Texas State may be boxed out of new presidential debates – The Texas Tribune

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Texas State may be boxed out of new presidential debates – The Texas Tribune

Texas State was slated to be the first Texas university to host a presidential debate, with an event scheduled Sept. 16.
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WASHINGTON — Texas State University was set to be the first university in Texas to host a presidential debate, but on Wednesday the two candidates for president announced they’re going rogue.
The campaigns of President Joe Biden and former President Donald Trump are remixing their plans for this year’s debate schedule, announcing two new debate dates hosted by CNN and ABC News. They are slated to take place on June 27 and Sept. 10.
Those debates appear to be in lieu of three previously scheduled fall debates — one of which is slated for Texas State — arranged by the Commission on Presidential Debates, which usually organizes debates after the primaries. Biden’s campaign said in a letter to the Commission that he plans not to partake in its debates.
The new Sept. 10 debate announced by the campaigns on Wednesday is scheduled less than a week before the previously scheduled Sept. 16 debate at Texas State. It’s unclear whether Texas State will still have a chance to host. The June debate, hosted by CNN, will be in Georgia.
“We are aware of the latest developments surrounding the presidential debates. We are working closely with the Commission on Presidential Debates as we assess the situation,” the university said in a statement Wednesday.
ABC News did not say if the network would consider hosting the debate at Texas State.
Texas State was expecting to spend about $5 million to host its debate. The university had appointed Jack Martin, a former chair of the Texas State University System’s Board of Regents, to head the fundraising for the debate.
While news organizations often host primary debates, the nonpartisan Commission on Presidential Debates was established in 1987 to provide a neutral forum for candidates ahead the general election. The commission said in a statement Wednesday that it had selected its dates and locations to “reach the widest television, radio and streaming audience.”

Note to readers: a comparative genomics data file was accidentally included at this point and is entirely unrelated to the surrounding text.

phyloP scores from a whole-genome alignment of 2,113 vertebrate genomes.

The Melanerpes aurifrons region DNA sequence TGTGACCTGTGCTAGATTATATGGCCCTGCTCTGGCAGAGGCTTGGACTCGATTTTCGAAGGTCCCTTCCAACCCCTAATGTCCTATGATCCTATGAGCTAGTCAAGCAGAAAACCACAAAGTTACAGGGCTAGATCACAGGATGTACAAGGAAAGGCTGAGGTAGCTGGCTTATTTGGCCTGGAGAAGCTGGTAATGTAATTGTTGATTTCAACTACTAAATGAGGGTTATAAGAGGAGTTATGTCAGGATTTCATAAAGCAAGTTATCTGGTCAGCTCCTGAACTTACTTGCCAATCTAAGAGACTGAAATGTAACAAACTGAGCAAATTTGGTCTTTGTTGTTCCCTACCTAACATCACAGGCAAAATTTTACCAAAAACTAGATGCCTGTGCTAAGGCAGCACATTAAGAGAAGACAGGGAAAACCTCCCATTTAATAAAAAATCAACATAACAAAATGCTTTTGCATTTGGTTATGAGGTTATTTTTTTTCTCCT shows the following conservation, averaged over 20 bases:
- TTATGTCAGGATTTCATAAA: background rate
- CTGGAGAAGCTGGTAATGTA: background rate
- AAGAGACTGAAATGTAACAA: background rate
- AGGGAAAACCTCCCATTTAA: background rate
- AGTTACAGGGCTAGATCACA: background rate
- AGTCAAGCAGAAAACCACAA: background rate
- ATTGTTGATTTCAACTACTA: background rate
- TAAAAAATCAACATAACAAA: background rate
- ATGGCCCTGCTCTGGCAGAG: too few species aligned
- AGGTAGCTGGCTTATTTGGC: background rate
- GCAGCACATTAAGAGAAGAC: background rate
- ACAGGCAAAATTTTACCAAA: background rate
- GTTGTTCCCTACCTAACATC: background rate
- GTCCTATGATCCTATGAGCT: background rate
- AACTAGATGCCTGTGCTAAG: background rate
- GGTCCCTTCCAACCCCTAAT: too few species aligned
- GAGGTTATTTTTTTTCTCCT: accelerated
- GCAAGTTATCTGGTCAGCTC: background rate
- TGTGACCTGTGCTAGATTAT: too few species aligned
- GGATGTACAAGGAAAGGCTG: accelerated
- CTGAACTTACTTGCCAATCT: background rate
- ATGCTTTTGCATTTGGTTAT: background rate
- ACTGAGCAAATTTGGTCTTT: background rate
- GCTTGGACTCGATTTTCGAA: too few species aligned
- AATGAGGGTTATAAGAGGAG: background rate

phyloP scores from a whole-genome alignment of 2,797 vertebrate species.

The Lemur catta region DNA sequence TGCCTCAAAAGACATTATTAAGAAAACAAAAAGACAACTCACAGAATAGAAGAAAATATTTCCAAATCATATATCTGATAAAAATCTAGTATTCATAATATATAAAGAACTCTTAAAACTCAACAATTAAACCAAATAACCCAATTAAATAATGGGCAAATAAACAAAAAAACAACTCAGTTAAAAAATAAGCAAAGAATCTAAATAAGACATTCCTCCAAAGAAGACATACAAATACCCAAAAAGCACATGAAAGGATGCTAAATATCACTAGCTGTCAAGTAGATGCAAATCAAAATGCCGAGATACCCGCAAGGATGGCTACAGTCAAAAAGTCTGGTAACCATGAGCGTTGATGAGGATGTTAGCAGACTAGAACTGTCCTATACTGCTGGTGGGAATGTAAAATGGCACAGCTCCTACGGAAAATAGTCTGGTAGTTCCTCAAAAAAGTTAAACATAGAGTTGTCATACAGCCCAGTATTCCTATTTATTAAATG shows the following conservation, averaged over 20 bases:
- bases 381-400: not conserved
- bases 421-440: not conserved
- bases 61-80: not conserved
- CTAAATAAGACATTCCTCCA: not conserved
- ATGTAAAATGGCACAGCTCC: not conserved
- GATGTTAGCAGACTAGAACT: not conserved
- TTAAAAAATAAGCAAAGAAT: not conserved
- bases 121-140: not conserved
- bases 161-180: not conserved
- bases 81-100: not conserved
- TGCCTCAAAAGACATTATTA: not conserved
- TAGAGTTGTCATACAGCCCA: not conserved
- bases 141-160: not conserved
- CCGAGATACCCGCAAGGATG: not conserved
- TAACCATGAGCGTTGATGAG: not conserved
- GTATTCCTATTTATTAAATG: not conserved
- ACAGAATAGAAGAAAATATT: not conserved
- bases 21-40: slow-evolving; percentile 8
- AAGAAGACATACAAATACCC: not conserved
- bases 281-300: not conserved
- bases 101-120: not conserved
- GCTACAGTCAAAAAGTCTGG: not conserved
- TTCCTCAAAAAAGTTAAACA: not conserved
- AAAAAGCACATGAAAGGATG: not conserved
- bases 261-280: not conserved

“The American public deserves substantive debates from the leading candidates for president and vice president,” the statement read. “Our 2024 sites, all locations of higher learning, are prepared to host debates on dates chosen to accommodate early voters. We will continue to be ready to execute this plan.”
The Trump and Biden campaigns had coordinated to arrange additional debate dates that would not involve the Commission, The Washington Post reported.
The two publicly agreed to the June and September dates, though Trump challenged Biden to have additional debates earlier in the cycle — in June, July, August and September — to “have maximum exposure to the records and future visions of each candidate,” according to a memo released by the Trump campaign.
In its letter to the commission, the Biden campaign said the commission’s debate format was no longer up to date with current voting trends, taking place after early voting began in many states. It also said the commission failed to enforce its own rules in the 2020 debates.
Texas voters may be able to participate in the following elections:
May 4 elections for many local elected offices and bond propositions that are not part of county government. The voter registration deadline is April 4.